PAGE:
Researcher

Of Mosquitoes & Men

October 22, 2013

They may be small, but their bites can be mighty.

Mosquitoes are the insects we love to hate—most species consume blood from living vertebrates, including humans, and in the process may transmit harmful, sometimes fatal diseases such as West Nile virus, malaria, and dengue and yellow fever. (Not to mention those itchy red bites that ruin your summer nights.) Surely, someone has argued that the noblest of professions is the scientist who studies the management of mosquito populations.

Which brings us to Dr. Paul Leisnham, Assistant Professor in the Department of Environmental Science and Technology at the University of Maryland. Dr. Leisnham’s research seeks to understand where mosquitoes breed and how they spread diseases—an understanding that wouldn’t be possible, he says, without simultaneously studying the behavior of humans.

Want to know more about the socio-ecological connection between mosquitoes and people? Read more about Dr. Leisnham’s research here.

Further Reading

A member of the SESYNC extended family, Dr. Leisnham mentored one of our 2013 summer interns, Sophie Jin. Read her blog about her internship here.

About SESYNC

The National Socio-Environmental Synthesis Center (SESYNC) is a national research center funded through a National Science Foundation grant to the University of Maryland.

Located in Annapolis, MD, SESYNC is dedicated to solving society’s most challenging and complex environmental problems. Socio-environmental synthesis is a research approach that accelerates the production of knowledge about the complex interactions between human and natural systems. It may result in new data products—particularly ones that address questions in new spatial or temporal contexts or scales—but may also involve evaluating textual or oral arguments, interpreting evidence, developing new applications or models, or identifying novel areas of study.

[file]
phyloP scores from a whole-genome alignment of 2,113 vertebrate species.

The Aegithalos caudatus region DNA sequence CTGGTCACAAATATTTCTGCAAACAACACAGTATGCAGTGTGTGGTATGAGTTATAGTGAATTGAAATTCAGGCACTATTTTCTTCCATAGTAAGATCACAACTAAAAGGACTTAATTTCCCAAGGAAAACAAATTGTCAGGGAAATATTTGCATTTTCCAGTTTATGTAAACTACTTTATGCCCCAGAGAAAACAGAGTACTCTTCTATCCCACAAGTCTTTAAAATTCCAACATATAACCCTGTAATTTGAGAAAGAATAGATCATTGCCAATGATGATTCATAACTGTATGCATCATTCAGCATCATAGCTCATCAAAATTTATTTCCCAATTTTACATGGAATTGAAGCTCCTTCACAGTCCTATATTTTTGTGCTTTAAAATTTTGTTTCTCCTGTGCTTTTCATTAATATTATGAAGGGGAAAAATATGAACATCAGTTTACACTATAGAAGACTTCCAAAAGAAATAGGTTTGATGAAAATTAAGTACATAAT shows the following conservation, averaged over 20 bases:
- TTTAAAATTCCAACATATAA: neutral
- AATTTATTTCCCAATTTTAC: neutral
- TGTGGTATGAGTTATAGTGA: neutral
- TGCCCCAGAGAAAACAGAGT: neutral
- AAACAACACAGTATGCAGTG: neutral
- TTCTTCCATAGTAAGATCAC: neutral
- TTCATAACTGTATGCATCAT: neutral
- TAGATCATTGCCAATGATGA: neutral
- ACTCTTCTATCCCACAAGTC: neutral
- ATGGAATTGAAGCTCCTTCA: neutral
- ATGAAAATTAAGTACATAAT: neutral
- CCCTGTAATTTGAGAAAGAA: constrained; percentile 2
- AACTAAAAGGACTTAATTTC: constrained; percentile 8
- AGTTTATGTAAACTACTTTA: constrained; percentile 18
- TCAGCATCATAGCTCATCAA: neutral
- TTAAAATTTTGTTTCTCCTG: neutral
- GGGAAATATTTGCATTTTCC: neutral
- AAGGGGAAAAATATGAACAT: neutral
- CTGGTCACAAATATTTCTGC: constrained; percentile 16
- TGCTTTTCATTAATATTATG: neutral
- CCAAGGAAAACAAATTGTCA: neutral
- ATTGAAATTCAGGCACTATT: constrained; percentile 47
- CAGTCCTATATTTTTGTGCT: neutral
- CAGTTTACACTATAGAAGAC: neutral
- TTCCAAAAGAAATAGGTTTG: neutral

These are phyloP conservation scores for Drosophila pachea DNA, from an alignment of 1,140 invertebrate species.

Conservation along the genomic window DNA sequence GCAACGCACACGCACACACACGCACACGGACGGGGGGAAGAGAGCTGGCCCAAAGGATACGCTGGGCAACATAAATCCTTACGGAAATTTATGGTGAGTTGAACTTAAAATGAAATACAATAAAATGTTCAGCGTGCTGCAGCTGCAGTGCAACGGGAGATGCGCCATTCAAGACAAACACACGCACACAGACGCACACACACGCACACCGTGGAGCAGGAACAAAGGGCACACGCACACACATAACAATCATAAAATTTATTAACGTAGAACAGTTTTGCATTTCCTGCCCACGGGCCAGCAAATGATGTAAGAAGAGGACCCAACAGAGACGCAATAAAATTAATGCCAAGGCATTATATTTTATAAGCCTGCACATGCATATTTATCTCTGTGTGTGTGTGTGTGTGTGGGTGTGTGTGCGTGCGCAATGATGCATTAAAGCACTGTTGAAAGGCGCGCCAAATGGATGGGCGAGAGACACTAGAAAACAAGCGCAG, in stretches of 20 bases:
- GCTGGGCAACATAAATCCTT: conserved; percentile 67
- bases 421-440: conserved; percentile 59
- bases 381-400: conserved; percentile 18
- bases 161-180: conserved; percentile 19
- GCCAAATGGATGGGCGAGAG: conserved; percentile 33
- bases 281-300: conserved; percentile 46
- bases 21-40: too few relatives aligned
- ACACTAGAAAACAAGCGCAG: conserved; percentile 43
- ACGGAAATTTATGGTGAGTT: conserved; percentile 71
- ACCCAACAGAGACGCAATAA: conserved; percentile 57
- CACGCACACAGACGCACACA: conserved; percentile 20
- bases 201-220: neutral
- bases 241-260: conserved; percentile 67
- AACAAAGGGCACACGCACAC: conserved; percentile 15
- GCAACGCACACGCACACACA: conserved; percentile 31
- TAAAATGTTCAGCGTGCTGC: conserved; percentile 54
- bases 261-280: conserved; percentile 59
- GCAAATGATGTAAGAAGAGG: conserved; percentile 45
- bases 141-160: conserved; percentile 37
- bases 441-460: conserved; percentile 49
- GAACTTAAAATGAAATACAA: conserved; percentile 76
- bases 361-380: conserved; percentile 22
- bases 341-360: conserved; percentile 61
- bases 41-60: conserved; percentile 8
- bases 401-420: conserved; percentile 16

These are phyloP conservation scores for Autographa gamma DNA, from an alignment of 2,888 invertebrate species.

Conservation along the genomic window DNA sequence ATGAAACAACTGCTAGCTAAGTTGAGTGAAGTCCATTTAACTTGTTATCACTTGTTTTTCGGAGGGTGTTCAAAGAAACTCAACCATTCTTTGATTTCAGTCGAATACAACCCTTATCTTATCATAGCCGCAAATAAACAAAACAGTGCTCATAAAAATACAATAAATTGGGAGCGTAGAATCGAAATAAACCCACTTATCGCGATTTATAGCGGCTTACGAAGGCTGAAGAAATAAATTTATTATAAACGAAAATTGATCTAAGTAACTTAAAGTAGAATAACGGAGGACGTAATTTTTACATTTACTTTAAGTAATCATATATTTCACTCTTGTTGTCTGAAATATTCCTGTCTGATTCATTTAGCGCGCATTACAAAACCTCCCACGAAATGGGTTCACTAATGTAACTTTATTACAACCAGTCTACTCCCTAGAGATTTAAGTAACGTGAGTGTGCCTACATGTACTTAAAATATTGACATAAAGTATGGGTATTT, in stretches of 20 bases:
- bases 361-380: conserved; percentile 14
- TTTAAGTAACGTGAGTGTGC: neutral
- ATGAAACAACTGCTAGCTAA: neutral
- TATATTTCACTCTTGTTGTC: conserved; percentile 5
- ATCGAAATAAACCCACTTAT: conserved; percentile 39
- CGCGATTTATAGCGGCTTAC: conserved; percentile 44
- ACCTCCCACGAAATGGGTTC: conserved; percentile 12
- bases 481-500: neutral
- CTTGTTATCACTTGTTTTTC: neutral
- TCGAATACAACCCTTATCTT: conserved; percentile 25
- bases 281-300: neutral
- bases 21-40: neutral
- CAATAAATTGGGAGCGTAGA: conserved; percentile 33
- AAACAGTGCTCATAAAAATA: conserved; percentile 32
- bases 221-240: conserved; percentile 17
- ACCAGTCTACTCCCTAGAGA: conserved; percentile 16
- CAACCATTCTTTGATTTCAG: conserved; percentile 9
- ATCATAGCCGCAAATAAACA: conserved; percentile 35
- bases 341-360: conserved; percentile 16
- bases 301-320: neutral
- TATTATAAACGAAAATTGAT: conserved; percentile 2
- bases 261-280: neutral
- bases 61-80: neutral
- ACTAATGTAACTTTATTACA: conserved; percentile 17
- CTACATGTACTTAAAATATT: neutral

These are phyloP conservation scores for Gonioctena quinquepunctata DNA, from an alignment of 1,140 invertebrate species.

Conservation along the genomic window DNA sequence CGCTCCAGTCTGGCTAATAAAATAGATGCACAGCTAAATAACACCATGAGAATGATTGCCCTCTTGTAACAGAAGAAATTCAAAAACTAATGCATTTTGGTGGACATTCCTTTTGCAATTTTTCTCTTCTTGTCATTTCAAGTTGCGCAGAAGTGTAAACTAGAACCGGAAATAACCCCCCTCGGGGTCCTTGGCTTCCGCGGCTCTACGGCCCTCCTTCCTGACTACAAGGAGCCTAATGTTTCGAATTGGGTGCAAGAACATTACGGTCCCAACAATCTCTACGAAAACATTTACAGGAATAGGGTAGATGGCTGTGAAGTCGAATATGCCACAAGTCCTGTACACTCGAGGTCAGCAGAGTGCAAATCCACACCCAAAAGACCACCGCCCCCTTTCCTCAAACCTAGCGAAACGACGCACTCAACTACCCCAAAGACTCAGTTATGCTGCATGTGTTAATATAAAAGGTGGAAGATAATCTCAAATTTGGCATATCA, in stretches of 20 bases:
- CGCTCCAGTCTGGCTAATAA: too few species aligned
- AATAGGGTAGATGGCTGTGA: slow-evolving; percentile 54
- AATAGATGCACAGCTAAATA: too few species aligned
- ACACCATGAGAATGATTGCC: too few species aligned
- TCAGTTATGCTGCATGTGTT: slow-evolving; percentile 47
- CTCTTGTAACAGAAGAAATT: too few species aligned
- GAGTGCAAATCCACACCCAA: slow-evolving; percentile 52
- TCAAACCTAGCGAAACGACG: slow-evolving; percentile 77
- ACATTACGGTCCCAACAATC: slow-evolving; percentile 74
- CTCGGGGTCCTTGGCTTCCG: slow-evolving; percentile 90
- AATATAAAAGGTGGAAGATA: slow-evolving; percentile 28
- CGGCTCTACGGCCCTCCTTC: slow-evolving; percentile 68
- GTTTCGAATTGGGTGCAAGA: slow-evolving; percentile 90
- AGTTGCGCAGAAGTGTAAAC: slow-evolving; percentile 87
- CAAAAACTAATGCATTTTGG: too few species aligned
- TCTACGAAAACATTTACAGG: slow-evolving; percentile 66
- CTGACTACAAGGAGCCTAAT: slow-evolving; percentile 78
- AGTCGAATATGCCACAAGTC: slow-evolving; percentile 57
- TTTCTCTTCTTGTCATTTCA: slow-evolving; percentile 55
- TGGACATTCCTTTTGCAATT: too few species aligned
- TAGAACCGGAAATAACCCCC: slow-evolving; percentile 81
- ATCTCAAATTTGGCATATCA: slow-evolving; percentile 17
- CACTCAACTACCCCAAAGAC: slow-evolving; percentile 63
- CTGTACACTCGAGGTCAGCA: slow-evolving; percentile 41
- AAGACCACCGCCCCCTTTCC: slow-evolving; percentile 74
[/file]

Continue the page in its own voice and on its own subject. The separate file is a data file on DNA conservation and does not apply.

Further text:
Above photo: Calgary Reviews, Creative Commons/Flickr

Translational Ecology: A Pedagogical Framework to Integrate Natural & Social Sciences

Society expects that discoveries by environmental scientists will lead to improvements that can sustain natural systems and mitigate the negative impacts of human activities. For this to happen, scientific discoveries must translate to changes in human behavior, policies, and institutions. Yet, ecologists often are unable to convey knowledge effectively to the public or to policymakers.

Understanding, Teaching, & Employing Model-Based Reasoning in Socio-Environmental Synthesis (EMBeRS)

The EMBeRS project will tackle the challenge of understanding, teaching, and employing learning processes that enable diverse disciplinary perspectives to be integrated into more comprehensive conceptual frameworks. Our hypothesis is that the process of constructing integrated conceptual frameworks generates the “embers” of the mind that enable more effective conduct of interdisciplinary and actionable socio-environmental science.

What We're Reading

October 18, 2013

“We are not what we know but what we are willing to learn.”
                                                   ― Mary Catherine Bateson, anthropologist

Here's what we've been sticking our noses in lately (click the titles for links to the resources):

  
The projected timing of climate departure from recent variability